The red curve tracks the motion of the Primary and the green curve tracks the motion of the Secondary. The black dashed curve corresponds to the motion of the center of mass of the two bodies, computed at each time we've plotted.
We note several things about the motion
- the primary object, while it started out at the origin with zero velocity, did not stay at the origin. This is a problem for Geocentrists since it will happen for all objects moving under mutual forces.
- both masses move around the center of mass point, the CM lying on the line between them. These are the motions measured when searching for planets by the radial velocity method (wikipedia).
- Remember that I gave both objects an initial motion of 1AU/yr in the y-direction. Yet the CM is moving slightly faster, 1.34 AU/yr. This is again due to the fact that gravitation is a mutual force and Newton's laws require an action & reaction.
Kepler's laws are actually defined in the reference frame were one of the objects is at rest, as I noted in the earlier post. So we must compute the RELATIVE positions of the objects. Here we do the case of the motion relative to the Primary (more massive) body.
x(1,ref), y(1,ref), z(1,ref) = position of object 1, in the coordinate system where the origin is object ref.
For the Primary body, this becomes:
x(1,ref) = x(1) - x(1) = 0.0
y(1,ref) = y(1) - y(1) = 0.0
So the Primary resides at the origin in this new coordinate system. Similarly, we compute the new position of the Secondary object at each time step:
x(2,ref) = x(2) - x(1)
y(2,ref) = y(2) - y(1)
Here's a plot of the result:
With this plot, we can more easily compare the plot to the computed orbital period, semi-minor axis, and periapsis in the table above with the aid of the grid overlay. The secondary (green) completes the orbit between t=0.440 yr and t=0.441 yr, consistent with P=0.4407 yr computed from the input values. We also observe the speed-up of the Secondary as it approaches the Primary mass, as predicted by Kepler's Laws. I also plot the center-of-mass (black dashed line) in this reference frame. In this example, the CM moves in an ellipse around the primary mass.
Other Frames of Reference
Because mathematically, the frames are equivalent, we can also convert to the frame of the less massive object as well!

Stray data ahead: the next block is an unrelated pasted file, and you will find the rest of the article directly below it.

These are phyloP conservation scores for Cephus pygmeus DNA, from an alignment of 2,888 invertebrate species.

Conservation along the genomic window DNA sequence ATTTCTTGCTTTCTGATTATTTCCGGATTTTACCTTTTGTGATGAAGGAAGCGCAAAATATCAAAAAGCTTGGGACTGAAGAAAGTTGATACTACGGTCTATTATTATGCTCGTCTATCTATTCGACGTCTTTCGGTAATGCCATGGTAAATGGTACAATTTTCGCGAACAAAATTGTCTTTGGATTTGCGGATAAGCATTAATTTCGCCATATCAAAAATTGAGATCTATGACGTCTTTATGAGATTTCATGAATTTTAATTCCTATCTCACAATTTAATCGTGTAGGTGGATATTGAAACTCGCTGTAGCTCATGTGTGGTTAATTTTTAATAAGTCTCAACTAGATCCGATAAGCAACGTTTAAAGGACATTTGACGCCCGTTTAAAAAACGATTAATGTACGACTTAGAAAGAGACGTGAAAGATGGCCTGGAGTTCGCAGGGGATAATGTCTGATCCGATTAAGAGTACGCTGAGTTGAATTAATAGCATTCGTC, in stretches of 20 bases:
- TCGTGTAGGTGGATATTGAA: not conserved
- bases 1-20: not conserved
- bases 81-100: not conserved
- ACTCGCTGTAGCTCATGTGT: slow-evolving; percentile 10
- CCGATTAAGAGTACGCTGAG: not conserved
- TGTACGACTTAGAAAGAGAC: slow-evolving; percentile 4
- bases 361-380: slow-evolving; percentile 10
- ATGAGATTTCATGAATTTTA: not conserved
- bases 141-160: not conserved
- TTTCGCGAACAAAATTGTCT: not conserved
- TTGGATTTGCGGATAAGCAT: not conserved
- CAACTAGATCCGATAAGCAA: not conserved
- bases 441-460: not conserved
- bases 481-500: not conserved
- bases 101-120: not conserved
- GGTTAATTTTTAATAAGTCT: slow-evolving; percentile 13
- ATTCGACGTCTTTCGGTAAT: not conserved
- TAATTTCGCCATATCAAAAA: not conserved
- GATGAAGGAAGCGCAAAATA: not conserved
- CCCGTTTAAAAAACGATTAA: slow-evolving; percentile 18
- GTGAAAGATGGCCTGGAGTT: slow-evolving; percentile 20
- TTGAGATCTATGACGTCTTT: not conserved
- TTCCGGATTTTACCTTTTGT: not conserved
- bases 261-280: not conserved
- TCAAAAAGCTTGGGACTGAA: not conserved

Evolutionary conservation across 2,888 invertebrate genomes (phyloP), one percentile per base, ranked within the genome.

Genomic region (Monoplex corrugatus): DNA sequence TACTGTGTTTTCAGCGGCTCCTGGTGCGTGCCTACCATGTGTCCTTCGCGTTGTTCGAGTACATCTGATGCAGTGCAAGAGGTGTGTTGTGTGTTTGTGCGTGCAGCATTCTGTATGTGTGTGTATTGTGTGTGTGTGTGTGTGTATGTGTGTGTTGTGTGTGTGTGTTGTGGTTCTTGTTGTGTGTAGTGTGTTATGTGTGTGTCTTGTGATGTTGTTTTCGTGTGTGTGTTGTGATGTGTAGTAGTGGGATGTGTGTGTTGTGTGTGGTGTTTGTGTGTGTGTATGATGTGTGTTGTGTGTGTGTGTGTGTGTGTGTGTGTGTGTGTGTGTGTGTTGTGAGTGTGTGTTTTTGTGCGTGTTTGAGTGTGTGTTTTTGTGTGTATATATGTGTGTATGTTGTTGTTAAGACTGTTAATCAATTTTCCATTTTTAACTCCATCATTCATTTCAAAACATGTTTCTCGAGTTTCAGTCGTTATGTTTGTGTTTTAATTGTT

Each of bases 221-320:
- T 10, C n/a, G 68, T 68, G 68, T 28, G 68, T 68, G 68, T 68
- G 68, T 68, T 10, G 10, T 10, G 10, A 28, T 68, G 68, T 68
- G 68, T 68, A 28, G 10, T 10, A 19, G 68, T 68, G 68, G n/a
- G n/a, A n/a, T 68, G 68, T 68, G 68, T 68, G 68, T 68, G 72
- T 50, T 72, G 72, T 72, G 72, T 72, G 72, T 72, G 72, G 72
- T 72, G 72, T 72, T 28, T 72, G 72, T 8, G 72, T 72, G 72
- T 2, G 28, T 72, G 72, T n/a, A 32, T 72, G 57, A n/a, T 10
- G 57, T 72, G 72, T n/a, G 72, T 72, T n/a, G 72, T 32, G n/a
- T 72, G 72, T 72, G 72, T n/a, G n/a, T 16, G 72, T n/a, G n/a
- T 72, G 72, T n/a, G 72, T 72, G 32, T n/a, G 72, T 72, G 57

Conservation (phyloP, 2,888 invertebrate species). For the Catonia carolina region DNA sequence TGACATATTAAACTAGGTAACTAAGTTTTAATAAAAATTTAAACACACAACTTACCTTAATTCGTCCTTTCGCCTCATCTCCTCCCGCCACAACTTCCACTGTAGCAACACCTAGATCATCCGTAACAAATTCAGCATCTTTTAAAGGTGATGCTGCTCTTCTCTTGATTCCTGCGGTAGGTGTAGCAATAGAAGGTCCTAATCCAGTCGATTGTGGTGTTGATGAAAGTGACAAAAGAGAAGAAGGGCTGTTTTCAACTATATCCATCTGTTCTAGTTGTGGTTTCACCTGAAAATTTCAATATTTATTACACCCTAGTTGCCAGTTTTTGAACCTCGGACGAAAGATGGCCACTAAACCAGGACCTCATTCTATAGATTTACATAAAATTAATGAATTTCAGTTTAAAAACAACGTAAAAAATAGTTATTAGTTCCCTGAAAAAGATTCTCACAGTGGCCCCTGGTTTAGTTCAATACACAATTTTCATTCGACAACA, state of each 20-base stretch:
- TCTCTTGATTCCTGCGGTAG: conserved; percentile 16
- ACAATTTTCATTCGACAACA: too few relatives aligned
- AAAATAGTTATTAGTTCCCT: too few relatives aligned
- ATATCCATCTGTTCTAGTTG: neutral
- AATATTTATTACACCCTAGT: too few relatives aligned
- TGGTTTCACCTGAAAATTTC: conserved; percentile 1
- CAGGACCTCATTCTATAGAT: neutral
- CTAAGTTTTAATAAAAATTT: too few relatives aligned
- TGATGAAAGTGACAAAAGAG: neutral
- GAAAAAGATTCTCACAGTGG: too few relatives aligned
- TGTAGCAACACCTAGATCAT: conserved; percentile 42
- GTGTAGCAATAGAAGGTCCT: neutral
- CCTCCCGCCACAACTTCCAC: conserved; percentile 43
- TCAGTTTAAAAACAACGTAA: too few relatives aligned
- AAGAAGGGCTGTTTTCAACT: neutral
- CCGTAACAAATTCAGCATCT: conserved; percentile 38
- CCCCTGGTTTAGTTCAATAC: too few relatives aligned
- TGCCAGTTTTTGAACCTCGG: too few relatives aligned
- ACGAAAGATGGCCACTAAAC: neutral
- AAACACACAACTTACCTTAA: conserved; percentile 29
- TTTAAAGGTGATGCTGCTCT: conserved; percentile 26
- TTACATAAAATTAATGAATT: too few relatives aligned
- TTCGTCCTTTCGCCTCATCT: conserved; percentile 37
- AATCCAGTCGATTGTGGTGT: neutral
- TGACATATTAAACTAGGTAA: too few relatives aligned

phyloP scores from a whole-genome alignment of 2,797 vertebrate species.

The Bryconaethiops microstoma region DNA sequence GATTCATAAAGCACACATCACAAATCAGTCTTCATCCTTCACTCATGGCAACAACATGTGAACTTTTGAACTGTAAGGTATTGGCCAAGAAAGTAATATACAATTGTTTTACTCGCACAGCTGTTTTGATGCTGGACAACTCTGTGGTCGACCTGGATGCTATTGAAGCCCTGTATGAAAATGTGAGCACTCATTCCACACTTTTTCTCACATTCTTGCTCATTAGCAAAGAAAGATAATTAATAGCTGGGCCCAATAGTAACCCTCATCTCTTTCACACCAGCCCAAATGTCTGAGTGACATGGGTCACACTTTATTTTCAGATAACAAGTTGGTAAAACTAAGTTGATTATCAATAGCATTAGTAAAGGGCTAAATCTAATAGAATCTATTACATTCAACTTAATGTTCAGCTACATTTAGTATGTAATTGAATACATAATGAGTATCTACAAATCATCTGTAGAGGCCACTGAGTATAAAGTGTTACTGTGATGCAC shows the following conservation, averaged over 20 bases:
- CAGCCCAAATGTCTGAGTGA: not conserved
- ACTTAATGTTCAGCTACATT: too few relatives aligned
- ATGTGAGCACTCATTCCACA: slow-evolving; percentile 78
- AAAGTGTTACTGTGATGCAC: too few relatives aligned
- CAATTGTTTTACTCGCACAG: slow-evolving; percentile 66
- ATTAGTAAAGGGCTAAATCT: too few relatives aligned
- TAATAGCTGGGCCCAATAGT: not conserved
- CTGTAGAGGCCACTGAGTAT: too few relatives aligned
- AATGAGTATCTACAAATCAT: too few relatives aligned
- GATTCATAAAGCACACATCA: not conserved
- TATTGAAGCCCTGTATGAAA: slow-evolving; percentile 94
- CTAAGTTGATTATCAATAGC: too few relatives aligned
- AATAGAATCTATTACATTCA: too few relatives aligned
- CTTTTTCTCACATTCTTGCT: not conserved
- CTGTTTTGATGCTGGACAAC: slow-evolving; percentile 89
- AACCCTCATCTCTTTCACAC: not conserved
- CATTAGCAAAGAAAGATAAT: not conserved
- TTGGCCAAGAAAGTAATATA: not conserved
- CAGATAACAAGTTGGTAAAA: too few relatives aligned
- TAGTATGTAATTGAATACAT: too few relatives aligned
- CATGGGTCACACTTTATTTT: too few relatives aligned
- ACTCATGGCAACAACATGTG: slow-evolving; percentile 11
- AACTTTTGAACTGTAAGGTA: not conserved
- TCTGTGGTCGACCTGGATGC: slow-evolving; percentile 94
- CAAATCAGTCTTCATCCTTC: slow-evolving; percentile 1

This time, the CM appears to move around the Secondary. We can also plot the motion of both objects around the center of mass.
Mr. Martin claimed that Newton's laws and the barycenter were inconsistent (see Invalidations of Newton's and Kepler's orbital mechanics):
Here’s some simple invalidations of Newton’s and Kepler’s orbital mechanics –But now we can see these motions are perfectly compatible. The only evidence Mr. Martin presents for his claim is his 'say so'.
1. The orbital mechanics of Newton dictates the earth orbits the sun’s center of mass in an ellipse, yet Newtonian mechanics states the earth also orbits the solar system barycenter. As the solar system barycenter is almost never at the center of mass of the sun, then the earth simply cannot be orbiting the sun in an ellipse. Therefore Newton’s principle of barycentric motion invalidates Kepler’s laws of elliptical motion.
In fact, I can also plot the motion in the original input frame (green & red) and overlay the motion of the secondary mass relative to the primary mass (magenta).
Notice that from the input frame, the Keplerian orbit is not fixed in space, but appears to be carried by the primary mass as the primary moves around the center of mass.
N-body codes are a regular tool for astronomy and celestial navigation. While I don't include many of the smaller forces (planetary oblateness, relativisitic effects, etc.) my tool is sufficiently accurate to demonstrate many principles in the application of Newton's laws with gravitation.
I've got a number of simulations of Geocentrists' claimed "problems" that I'm writing up for future posts.